I still think the Red Cross is doing a great job, and they’ve already pledged to give $1M towards Haitian relief.  That’s wonderful.  And the verbiage of their site seems to say that the “Texting Campaign” (where you send the word HAITI to 90999, and $10 gets donated to the Red Cross, and it shows up on your phone bill), WILL INDEED GO DIRECTLY TO RELIEF IN HAITI.  So, this appears to be the only way to send money to the Red Cross with a specific target for those funds.

Here’s what is most important:

1) PRAY.

There is terrible human tragedy going on, and God can move in amazing ways there.  Pray that God will send the right people, the right aid, with the right timing to help as many people as possible!

2) GIVE.

Give your funds to an organization you trust, and that you know will help folks out.  I suggest Samaritan’s Purse (I have ZERO AFFILIATION with them, by the way, just to be clear), but anywhere you’ve researched and trust with your funds, WILL HELP.


Your prayers and financial help WILL make a difference.  But combined with others?  If we’re smart and work together to make sure we’re maximizing our resources in this region, we can really work together to make a difference in these people’s lives, for a positive future.  Let’s educate each other on how charities work.  Let’s make sure people know that not all are alike!  Let’s help more people.  Now.

Thanks for reading.  I hope it was informative.

Note after publishing: The Red Cross gives 90% of its income to aid.  So it’s a 1% difference.  Just forgot to give the percentage for them.  Just wanted to be clear.

Stay At Home, Dad

10 01 2010

So, two days ago, my wife, along with her mother, and 7 others (including my boss and his wife) left for a seven-day medical missions trip to Tegucigalpa, Honduras.  I’ve been on many missions trips (well, probably about seven), and usually, since they are with the youth group I work with my wife stays home, to watch the kids while I’m away.  This time though, it is my wife’s first missions trip,  the first time she’s been away from the kids for this long, and the longest I’ve been with the kids all by myself.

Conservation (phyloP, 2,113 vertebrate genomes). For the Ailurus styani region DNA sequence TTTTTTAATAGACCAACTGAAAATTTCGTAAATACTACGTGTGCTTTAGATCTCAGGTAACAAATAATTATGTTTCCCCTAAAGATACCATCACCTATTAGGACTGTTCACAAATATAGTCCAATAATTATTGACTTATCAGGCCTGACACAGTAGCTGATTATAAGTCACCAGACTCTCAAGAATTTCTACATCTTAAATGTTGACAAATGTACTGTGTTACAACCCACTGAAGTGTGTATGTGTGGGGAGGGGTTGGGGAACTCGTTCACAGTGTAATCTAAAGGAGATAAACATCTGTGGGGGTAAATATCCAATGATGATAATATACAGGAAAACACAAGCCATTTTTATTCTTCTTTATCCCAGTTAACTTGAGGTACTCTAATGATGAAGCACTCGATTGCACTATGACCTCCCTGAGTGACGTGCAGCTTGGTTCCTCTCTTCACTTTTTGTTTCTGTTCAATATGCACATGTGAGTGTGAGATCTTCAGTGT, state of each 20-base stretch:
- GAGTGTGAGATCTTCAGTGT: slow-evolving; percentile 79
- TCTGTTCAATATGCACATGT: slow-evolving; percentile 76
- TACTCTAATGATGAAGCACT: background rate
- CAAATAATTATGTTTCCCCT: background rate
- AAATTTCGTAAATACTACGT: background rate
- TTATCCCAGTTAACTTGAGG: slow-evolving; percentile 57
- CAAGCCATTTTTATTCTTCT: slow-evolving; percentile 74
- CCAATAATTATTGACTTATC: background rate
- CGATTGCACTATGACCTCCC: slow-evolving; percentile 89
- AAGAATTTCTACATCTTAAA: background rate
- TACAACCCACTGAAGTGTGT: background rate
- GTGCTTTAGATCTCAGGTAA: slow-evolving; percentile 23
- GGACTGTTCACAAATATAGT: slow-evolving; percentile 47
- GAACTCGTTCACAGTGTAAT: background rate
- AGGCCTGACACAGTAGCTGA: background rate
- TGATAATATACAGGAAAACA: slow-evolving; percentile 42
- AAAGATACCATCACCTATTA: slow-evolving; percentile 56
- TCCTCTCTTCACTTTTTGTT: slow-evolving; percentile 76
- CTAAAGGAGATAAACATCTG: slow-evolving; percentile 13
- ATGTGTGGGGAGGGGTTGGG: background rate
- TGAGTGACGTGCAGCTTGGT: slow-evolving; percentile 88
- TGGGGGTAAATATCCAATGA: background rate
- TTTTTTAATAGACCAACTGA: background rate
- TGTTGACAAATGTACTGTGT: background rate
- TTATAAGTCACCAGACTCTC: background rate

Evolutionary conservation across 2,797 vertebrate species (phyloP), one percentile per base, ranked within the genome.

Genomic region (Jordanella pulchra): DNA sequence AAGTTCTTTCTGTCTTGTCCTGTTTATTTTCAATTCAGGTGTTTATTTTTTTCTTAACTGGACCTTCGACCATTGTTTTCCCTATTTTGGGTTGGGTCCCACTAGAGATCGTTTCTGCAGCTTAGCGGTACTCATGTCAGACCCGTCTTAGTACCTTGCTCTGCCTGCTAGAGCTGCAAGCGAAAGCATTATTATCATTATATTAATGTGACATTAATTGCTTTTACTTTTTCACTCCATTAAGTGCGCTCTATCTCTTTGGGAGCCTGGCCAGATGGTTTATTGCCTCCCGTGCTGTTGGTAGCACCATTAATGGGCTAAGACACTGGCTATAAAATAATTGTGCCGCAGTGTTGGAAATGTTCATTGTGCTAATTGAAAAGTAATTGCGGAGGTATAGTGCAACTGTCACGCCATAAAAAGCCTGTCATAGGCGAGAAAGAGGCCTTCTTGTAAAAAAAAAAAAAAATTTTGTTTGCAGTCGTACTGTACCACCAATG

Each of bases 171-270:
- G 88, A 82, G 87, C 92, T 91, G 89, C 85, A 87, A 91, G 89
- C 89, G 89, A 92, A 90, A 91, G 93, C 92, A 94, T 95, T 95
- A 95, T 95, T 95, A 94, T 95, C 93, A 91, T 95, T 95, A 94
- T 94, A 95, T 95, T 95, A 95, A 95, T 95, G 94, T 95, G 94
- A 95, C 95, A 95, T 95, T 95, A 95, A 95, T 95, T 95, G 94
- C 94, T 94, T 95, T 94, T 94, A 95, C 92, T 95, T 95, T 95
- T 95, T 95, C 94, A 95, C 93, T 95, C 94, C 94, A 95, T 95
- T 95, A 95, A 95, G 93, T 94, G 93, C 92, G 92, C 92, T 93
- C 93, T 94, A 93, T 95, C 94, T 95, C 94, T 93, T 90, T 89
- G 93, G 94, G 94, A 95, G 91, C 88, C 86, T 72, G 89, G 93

Now, before you think this is simply about me whining about being a Dad-on-his-own (or a DOHO, as I like to call it), well, okay.  That’s a small part of it.  I mean, it is tough.  Keeping up the house, making breakfast, lunch, dinner, the numerous snacks that they seem to keep getting away with, starting movies, setting up (and playing practically entire levels of, because they’re just “too hard, Daddy!”) video games, changing diapers, wiping butts after the potty, yadda, yadda, yadda…

It’s tough work.  And before anyone says “well, I’m a mom, and I do that all the time!”  Know this:  I do this all the time too.  I’m a stay-at-home Dad two days during the “workweek” and my wife works on-call at a hospital, so I’m often fending for myself here on the home front.  But, there’s usually relief on the horizon.  The cavalry may take a while to get there, but back-up is always on the way…sometime.